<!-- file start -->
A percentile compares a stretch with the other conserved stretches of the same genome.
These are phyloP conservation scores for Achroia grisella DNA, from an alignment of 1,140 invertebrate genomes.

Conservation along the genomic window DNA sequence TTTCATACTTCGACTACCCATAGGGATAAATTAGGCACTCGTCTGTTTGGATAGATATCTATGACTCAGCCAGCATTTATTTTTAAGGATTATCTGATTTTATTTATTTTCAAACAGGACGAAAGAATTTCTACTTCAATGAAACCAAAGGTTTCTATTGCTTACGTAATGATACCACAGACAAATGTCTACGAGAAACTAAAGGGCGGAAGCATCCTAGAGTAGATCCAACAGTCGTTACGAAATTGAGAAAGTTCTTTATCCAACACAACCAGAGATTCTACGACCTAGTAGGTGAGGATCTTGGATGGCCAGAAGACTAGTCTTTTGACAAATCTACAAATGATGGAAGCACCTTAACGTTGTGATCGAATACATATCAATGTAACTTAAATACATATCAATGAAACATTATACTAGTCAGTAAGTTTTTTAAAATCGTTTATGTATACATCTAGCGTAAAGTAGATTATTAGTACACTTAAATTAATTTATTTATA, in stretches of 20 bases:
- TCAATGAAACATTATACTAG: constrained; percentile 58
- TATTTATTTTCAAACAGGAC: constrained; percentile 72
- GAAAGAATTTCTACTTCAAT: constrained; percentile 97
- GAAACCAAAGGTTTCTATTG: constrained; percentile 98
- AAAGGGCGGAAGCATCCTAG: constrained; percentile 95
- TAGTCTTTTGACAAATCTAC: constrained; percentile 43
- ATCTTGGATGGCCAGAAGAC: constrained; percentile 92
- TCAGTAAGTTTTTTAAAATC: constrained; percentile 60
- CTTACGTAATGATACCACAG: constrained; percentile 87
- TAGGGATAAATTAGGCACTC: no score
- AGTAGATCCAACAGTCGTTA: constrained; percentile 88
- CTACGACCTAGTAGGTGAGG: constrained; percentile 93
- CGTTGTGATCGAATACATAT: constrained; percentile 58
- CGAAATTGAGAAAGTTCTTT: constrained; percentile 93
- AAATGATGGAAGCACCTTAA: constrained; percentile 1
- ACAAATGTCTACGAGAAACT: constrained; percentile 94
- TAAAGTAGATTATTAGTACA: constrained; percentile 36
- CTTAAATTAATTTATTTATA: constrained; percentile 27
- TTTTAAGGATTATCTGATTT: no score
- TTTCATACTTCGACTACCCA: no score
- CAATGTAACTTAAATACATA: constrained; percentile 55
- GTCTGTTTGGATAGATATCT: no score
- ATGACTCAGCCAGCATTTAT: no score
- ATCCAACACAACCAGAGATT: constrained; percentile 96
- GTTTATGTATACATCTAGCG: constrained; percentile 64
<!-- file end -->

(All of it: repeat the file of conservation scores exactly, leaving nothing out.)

A percentile compares a stretch with the other conserved stretches of the same genome.
These are phyloP conservation scores for Achroia grisella DNA, from an alignment of 1,140 invertebrate genomes.

Conservation along the genomic window DNA sequence TTTCATACTTCGACTACCCATAGGGATAAATTAGGCACTCGTCTGTTTGGATAGATATCTATGACTCAGCCAGCATTTATTTTTAAGGATTATCTGATTTTATTTATTTTCAAACAGGACGAAAGAATTTCTACTTCAATGAAACCAAAGGTTTCTATTGCTTACGTAATGATACCACAGACAAATGTCTACGAGAAACTAAAGGGCGGAAGCATCCTAGAGTAGATCCAACAGTCGTTACGAAATTGAGAAAGTTCTTTATCCAACACAACCAGAGATTCTACGACCTAGTAGGTGAGGATCTTGGATGGCCAGAAGACTAGTCTTTTGACAAATCTACAAATGATGGAAGCACCTTAACGTTGTGATCGAATACATATCAATGTAACTTAAATACATATCAATGAAACATTATACTAGTCAGTAAGTTTTTTAAAATCGTTTATGTATACATCTAGCGTAAAGTAGATTATTAGTACACTTAAATTAATTTATTTATA, in stretches of 20 bases:
- TCAATGAAACATTATACTAG: constrained; percentile 58
- TATTTATTTTCAAACAGGAC: constrained; percentile 72
- GAAAGAATTTCTACTTCAAT: constrained; percentile 97
- GAAACCAAAGGTTTCTATTG: constrained; percentile 98
- AAAGGGCGGAAGCATCCTAG: constrained; percentile 95
- TAGTCTTTTGACAAATCTAC: constrained; percentile 43
- ATCTTGGATGGCCAGAAGAC: constrained; percentile 92
- TCAGTAAGTTTTTTAAAATC: constrained; percentile 60
- CTTACGTAATGATACCACAG: constrained; percentile 87
- TAGGGATAAATTAGGCACTC: no score
- AGTAGATCCAACAGTCGTTA: constrained; percentile 88
- CTACGACCTAGTAGGTGAGG: constrained; percentile 93
- CGTTGTGATCGAATACATAT: constrained; percentile 58
- CGAAATTGAGAAAGTTCTTT: constrained; percentile 93
- AAATGATGGAAGCACCTTAA: constrained; percentile 1
- ACAAATGTCTACGAGAAACT: constrained; percentile 94
- TAAAGTAGATTATTAGTACA: constrained; percentile 36
- CTTAAATTAATTTATTTATA: constrained; percentile 27
- TTTTAAGGATTATCTGATTT: no score
- TTTCATACTTCGACTACCCA: no score
- CAATGTAACTTAAATACATA: constrained; percentile 55
- GTCTGTTTGGATAGATATCT: no score
- ATGACTCAGCCAGCATTTAT: no score
- ATCCAACACAACCAGAGATT: constrained; percentile 96
- GTTTATGTATACATCTAGCG: constrained; percentile 64